The Comité Caillebotte has confirmed the authenticity of this painting.
In the mid-19th century Napoleon III empowered Baron Haussmann, his urban architect, to redesign the old city center of Paris by replacing its crowded and narrow streets with a modern system of open squares, tree-lined avenues and public parks. Paris was thus transformed into a fully integrated cosmopolitan and international capital. The boulevard had now become, without question, the axis upon which the social activities of the city revolved. La vie moderne, as described by the poet Charles Baudelaire and other observers of the contemporary scene, was now lived outdoors, in public, on the new city streets. The flâneur, or the dandy, was the archetypal figure for whom, "the street becomes a dwelling. He [the flâneur] is as much at home among the facades of the houses as a citizen is in his four walls. The walls are the desk against which he presses his notebooks; news-stands are his libraries and the terraces of his cafés are the balconies from which he looks down on his household after his work is done." Gustave Caillebotte, together with Manet, Degas and other artists of the Batignolles group, embodied the Baudelairean spirit of the artist-flâneur, the urbane and well-dressed gentleman painter of modern life. Fashioning a sophisticated style of urban Impressionism in the 1870s and early 1880s, Caillebotte celebrated the new life of the city and featured its renovated boulevards and architecture in radical and daring compositions such as as La rue Halévy, vue d'un balcon.
Gustave Caillebotte's focus on urban themes intensified after 1879, when, after his mother's death, the artist left his family's home located at the corner of the rue de Miromesnil and the rue de Lisbonne, and moved to a sixth floor apartment on the boulevard Haussmann. From this elevated vantage-point, he could observe the expansive vistas of the grand boulevards and the busy pulse of its pedestrian and vehicular traffic. He recorded these magnificent views in his paintings, highlighting its landmarks, such as the dome of Garnier's Opera House, visible at upper right in the present painting. Above all, Caillebotte was seduced by the representation of the city captured from his balcony in one of these new bourgeois buildings being erected around the city. According to the precepts put forth by Edmond Duranty in The New Painting, it is not surprising that Caillebotte, himself a bourgeois urbanite, executed many of his paintings while perched high above the city streets:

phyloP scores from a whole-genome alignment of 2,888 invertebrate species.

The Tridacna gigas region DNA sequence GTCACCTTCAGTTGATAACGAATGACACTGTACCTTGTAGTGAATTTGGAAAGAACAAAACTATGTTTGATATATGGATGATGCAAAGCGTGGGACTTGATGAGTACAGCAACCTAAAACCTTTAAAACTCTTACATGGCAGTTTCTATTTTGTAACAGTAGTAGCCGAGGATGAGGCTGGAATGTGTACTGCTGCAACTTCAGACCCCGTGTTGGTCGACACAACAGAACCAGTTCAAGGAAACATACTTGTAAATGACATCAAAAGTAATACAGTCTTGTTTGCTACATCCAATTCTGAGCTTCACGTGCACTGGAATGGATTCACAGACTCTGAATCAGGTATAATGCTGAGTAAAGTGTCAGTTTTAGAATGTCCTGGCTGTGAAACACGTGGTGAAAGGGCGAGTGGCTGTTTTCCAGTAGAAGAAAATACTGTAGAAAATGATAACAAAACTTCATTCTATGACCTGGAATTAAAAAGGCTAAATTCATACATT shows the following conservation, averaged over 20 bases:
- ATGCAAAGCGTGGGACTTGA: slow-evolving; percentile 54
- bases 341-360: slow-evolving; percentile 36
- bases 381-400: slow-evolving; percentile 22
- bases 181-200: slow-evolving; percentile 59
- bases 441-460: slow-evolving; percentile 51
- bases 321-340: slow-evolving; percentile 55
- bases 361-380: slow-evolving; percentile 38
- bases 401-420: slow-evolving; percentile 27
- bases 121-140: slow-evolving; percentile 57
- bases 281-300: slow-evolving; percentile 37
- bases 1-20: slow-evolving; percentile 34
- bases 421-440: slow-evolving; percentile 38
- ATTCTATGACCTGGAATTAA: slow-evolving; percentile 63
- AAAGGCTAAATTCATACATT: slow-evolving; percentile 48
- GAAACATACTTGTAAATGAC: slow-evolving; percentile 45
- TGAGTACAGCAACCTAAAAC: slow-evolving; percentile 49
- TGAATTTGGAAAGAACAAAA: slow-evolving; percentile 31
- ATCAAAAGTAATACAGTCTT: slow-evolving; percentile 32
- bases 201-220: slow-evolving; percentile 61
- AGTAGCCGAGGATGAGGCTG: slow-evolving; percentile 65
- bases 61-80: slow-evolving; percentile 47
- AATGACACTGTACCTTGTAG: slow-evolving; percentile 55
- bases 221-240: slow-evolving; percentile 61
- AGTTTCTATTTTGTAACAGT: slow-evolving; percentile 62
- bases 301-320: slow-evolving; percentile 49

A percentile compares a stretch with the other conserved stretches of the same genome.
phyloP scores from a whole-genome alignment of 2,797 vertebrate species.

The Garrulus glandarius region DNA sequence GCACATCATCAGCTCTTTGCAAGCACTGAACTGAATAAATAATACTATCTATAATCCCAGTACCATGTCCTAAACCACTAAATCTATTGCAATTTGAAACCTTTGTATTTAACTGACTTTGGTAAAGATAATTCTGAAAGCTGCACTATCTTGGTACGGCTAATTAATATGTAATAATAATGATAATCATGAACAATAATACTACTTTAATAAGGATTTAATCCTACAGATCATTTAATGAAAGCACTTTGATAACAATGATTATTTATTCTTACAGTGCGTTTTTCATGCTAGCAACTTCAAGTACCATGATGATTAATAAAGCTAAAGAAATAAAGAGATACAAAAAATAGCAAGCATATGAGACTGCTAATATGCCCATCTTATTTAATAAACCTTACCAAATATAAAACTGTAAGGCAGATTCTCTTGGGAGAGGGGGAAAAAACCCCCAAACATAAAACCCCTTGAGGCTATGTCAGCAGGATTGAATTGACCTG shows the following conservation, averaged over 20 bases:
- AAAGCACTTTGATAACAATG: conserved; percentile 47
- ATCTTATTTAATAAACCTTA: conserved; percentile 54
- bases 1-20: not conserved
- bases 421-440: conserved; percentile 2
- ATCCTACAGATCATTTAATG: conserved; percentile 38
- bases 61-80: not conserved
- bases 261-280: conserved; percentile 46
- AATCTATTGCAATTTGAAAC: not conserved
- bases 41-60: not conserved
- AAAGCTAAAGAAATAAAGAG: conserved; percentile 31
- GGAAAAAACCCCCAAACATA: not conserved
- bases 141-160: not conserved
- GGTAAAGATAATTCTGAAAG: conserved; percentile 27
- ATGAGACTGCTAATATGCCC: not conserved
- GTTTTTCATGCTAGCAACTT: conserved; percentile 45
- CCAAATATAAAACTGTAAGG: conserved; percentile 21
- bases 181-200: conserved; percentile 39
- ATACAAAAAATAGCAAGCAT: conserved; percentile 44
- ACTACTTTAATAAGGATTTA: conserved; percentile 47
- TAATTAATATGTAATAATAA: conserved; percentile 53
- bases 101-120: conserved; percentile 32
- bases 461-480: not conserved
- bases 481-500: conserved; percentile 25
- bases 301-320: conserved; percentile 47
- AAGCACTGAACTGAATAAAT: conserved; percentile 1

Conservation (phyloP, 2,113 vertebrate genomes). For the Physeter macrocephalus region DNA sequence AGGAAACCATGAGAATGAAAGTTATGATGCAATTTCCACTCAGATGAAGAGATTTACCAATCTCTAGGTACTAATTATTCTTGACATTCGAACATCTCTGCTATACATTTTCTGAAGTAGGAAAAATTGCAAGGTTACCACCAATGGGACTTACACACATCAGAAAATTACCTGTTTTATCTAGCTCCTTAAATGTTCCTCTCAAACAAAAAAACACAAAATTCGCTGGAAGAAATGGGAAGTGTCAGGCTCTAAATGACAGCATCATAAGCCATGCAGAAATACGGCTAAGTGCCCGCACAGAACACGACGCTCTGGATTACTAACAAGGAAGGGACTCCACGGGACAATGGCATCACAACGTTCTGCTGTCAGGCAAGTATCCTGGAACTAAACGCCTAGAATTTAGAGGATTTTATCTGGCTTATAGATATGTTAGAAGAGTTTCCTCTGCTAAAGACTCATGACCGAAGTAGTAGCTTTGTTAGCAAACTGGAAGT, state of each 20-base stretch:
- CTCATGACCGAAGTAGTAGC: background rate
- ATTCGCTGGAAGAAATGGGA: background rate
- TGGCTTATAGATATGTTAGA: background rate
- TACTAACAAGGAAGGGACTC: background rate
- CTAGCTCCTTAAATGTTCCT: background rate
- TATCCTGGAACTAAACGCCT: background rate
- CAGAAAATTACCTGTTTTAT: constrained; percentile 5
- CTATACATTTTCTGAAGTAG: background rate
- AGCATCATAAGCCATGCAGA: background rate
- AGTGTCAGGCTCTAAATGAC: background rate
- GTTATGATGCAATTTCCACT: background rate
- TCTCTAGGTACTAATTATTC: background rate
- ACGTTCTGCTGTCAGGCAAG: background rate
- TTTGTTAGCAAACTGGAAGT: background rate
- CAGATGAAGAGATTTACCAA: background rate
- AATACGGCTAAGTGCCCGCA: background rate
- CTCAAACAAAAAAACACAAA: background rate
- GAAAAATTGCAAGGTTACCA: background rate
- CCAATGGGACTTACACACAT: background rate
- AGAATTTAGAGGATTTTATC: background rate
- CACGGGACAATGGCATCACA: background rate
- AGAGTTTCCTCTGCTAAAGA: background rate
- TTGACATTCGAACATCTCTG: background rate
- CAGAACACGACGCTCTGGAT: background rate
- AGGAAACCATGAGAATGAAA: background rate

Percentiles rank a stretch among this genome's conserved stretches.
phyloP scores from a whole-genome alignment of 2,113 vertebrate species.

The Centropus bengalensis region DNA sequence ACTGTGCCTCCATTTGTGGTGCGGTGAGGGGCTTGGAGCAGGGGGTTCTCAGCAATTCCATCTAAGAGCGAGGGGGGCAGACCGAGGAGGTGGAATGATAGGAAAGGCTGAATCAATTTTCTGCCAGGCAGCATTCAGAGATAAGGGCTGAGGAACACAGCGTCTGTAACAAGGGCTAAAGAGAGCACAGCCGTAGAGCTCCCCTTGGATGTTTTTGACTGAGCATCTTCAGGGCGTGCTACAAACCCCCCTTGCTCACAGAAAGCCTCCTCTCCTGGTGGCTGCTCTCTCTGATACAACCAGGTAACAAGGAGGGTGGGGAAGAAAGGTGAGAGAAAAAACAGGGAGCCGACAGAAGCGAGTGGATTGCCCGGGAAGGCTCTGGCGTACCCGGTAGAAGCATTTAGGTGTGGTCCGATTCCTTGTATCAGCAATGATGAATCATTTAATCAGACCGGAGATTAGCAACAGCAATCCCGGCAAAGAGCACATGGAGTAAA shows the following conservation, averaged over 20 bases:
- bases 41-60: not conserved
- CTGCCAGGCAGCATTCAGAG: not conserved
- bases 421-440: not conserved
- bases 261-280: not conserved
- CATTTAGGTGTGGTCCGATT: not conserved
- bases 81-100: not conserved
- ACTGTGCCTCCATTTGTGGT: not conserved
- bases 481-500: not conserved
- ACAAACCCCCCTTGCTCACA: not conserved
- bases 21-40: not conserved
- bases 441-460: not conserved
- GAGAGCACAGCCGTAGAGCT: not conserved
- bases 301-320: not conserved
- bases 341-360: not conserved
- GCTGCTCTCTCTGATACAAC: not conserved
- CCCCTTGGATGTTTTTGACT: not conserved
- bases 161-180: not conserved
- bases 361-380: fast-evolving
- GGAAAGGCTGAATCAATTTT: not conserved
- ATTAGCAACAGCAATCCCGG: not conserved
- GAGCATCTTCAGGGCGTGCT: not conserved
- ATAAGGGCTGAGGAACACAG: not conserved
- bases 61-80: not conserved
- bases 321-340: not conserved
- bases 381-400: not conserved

From indoors we communicate with the outside world through windows. A window is yet another frame that is continually with us during the time we spend at home, and that time is considerable. Depending on whether we are near or far, seated or standing, the window frames the scene outside in the most unexpected and changeable ways, providing us with constantly changing impromptu views that are the great delights of life (E. Duranty, The New Painting, Paris, 1876, reprinted and translated, San Francisco, 1986, p. 45).
Caillebotte was intrigued by the idea of capturing the plunging view of the rue Halévy, which he depicted in two of his most celebrated canvases of the late 1870s - the present work and La rue Halévy, vue du sixième étage (private collection; B. 100). Instead of treating the steep form of the receding street on a vertical canvas, he elected in both paintings to use a horizontal landscape format. He depicted the recently erected multi-story buildings of the quartier by employing accurate perspective, lending convincing depth to the composition, while at the same time playing off this convention against the stacked flatness of the shapes, an idea that he very likely derived from Japanese woodblock prints. Moreover, he contrasted the firm architecture of the scene with the looseness of his Impressionist brushstroke, especially in the plants on the balcony, with the result that the picture is well-defined spatially, but is even more striking for its richly atmospheric and lyrically descriptive qualities.